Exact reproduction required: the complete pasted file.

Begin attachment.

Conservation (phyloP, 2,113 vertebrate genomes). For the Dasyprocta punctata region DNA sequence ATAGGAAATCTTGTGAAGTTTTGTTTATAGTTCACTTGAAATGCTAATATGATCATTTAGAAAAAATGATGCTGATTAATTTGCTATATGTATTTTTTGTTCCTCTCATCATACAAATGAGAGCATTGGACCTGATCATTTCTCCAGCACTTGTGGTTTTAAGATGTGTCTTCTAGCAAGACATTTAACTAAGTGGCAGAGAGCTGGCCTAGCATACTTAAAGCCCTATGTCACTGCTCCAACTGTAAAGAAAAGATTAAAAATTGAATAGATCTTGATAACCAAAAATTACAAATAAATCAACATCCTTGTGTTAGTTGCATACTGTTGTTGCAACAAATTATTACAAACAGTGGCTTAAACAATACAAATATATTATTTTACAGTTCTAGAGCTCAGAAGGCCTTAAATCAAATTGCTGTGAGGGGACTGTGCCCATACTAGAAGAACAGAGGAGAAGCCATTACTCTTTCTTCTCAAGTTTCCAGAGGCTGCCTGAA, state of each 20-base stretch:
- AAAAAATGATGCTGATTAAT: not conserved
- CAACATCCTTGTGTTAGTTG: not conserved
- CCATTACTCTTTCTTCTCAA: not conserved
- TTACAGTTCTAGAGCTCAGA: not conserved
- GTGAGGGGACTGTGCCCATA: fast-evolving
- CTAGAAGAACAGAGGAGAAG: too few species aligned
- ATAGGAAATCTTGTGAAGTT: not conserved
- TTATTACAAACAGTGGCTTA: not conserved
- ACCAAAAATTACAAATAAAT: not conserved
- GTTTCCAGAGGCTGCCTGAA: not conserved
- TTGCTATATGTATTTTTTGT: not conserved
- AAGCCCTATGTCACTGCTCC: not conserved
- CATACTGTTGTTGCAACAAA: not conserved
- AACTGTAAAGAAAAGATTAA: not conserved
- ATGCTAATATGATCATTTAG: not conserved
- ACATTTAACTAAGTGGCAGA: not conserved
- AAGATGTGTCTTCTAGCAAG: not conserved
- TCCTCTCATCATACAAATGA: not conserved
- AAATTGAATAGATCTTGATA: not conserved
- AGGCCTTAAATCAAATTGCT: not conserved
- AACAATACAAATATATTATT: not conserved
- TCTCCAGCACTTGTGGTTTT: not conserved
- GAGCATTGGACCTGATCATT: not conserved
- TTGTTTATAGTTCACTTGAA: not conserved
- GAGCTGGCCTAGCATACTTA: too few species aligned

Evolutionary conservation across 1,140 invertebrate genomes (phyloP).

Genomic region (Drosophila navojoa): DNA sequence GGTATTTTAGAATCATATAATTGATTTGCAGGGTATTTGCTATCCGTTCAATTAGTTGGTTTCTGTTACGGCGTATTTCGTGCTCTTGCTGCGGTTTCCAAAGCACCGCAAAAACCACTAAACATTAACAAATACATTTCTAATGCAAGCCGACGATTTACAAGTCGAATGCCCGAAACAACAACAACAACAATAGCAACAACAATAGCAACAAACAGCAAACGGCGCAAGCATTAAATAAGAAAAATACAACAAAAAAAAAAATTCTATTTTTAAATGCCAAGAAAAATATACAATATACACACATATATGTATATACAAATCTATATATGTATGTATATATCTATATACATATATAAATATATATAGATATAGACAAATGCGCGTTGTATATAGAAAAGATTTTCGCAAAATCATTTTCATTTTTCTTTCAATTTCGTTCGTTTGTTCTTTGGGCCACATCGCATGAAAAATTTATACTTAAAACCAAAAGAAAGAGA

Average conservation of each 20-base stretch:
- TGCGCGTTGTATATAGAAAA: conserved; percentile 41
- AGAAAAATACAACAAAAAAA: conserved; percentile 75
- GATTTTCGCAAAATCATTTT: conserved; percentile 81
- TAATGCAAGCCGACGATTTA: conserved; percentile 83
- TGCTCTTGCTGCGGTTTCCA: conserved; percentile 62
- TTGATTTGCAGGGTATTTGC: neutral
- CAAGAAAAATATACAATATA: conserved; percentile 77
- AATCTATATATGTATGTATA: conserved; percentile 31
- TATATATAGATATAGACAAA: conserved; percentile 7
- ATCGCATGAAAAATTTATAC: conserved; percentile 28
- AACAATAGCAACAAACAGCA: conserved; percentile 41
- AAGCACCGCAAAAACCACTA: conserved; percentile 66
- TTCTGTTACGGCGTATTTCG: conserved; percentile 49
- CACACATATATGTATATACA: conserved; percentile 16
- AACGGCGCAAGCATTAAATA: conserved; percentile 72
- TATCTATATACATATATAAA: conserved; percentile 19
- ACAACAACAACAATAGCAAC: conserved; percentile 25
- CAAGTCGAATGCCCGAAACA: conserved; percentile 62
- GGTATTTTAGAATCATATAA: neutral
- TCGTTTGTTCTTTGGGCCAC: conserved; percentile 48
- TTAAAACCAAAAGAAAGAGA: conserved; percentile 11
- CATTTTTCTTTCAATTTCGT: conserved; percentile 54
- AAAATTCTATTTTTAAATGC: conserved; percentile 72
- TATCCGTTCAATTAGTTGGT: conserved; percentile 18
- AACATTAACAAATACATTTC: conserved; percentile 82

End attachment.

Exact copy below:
Conservation (phyloP, 2,113 vertebrate genomes). For the Dasyprocta punctata region DNA sequence ATAGGAAATCTTGTGAAGTTTTGTTTATAGTTCACTTGAAATGCTAATATGATCATTTAGAAAAAATGATGCTGATTAATTTGCTATATGTATTTTTTGTTCCTCTCATCATACAAATGAGAGCATTGGACCTGATCATTTCTCCAGCACTTGTGGTTTTAAGATGTGTCTTCTAGCAAGACATTTAACTAAGTGGCAGAGAGCTGGCCTAGCATACTTAAAGCCCTATGTCACTGCTCCAACTGTAAAGAAAAGATTAAAAATTGAATAGATCTTGATAACCAAAAATTACAAATAAATCAACATCCTTGTGTTAGTTGCATACTGTTGTTGCAACAAATTATTACAAACAGTGGCTTAAACAATACAAATATATTATTTTACAGTTCTAGAGCTCAGAAGGCCTTAAATCAAATTGCTGTGAGGGGACTGTGCCCATACTAGAAGAACAGAGGAGAAGCCATTACTCTTTCTTCTCAAGTTTCCAGAGGCTGCCTGAA, state of each 20-base stretch:
- AAAAAATGATGCTGATTAAT: not conserved
- CAACATCCTTGTGTTAGTTG: not conserved
- CCATTACTCTTTCTTCTCAA: not conserved
- TTACAGTTCTAGAGCTCAGA: not conserved
- GTGAGGGGACTGTGCCCATA: fast-evolving
- CTAGAAGAACAGAGGAGAAG: too few species aligned
- ATAGGAAATCTTGTGAAGTT: not conserved
- TTATTACAAACAGTGGCTTA: not conserved
- ACCAAAAATTACAAATAAAT: not conserved
- GTTTCCAGAGGCTGCCTGAA: not conserved
- TTGCTATATGTATTTTTTGT: not conserved
- AAGCCCTATGTCACTGCTCC: not conserved
- CATACTGTTGTTGCAACAAA: not conserved
- AACTGTAAAGAAAAGATTAA: not conserved
- ATGCTAATATGATCATTTAG: not conserved
- ACATTTAACTAAGTGGCAGA: not conserved
- AAGATGTGTCTTCTAGCAAG: not conserved
- TCCTCTCATCATACAAATGA: not conserved
- AAATTGAATAGATCTTGATA: not conserved
- AGGCCTTAAATCAAATTGCT: not conserved
- AACAATACAAATATATTATT: not conserved
- TCTCCAGCACTTGTGGTTTT: not conserved
- GAGCATTGGACCTGATCATT: not conserved
- TTGTTTATAGTTCACTTGAA: not conserved
- GAGCTGGCCTAGCATACTTA: too few species aligned

Evolutionary conservation across 1,140 invertebrate genomes (phyloP).

Genomic region (Drosophila navojoa): DNA sequence GGTATTTTAGAATCATATAATTGATTTGCAGGGTATTTGCTATCCGTTCAATTAGTTGGTTTCTGTTACGGCGTATTTCGTGCTCTTGCTGCGGTTTCCAAAGCACCGCAAAAACCACTAAACATTAACAAATACATTTCTAATGCAAGCCGACGATTTACAAGTCGAATGCCCGAAACAACAACAACAACAATAGCAACAACAATAGCAACAAACAGCAAACGGCGCAAGCATTAAATAAGAAAAATACAACAAAAAAAAAAATTCTATTTTTAAATGCCAAGAAAAATATACAATATACACACATATATGTATATACAAATCTATATATGTATGTATATATCTATATACATATATAAATATATATAGATATAGACAAATGCGCGTTGTATATAGAAAAGATTTTCGCAAAATCATTTTCATTTTTCTTTCAATTTCGTTCGTTTGTTCTTTGGGCCACATCGCATGAAAAATTTATACTTAAAACCAAAAGAAAGAGA

Average conservation of each 20-base stretch:
- TGCGCGTTGTATATAGAAAA: conserved; percentile 41
- AGAAAAATACAACAAAAAAA: conserved; percentile 75
- GATTTTCGCAAAATCATTTT: conserved; percentile 81
- TAATGCAAGCCGACGATTTA: conserved; percentile 83
- TGCTCTTGCTGCGGTTTCCA: conserved; percentile 62
- TTGATTTGCAGGGTATTTGC: neutral
- CAAGAAAAATATACAATATA: conserved; percentile 77
- AATCTATATATGTATGTATA: conserved; percentile 31
- TATATATAGATATAGACAAA: conserved; percentile 7
- ATCGCATGAAAAATTTATAC: conserved; percentile 28
- AACAATAGCAACAAACAGCA: conserved; percentile 41
- AAGCACCGCAAAAACCACTA: conserved; percentile 66
- TTCTGTTACGGCGTATTTCG: conserved; percentile 49
- CACACATATATGTATATACA: conserved; percentile 16
- AACGGCGCAAGCATTAAATA: conserved; percentile 72
- TATCTATATACATATATAAA: conserved; percentile 19
- ACAACAACAACAATAGCAAC: conserved; percentile 25
- CAAGTCGAATGCCCGAAACA: conserved; percentile 62
- GGTATTTTAGAATCATATAA: neutral
- TCGTTTGTTCTTTGGGCCAC: conserved; percentile 48
- TTAAAACCAAAAGAAAGAGA: conserved; percentile 11
- CATTTTTCTTTCAATTTCGT: conserved; percentile 54
- AAAATTCTATTTTTAAATGC: conserved; percentile 72
- TATCCGTTCAATTAGTTGGT: conserved; percentile 18
- AACATTAACAAATACATTTC: conserved; percentile 82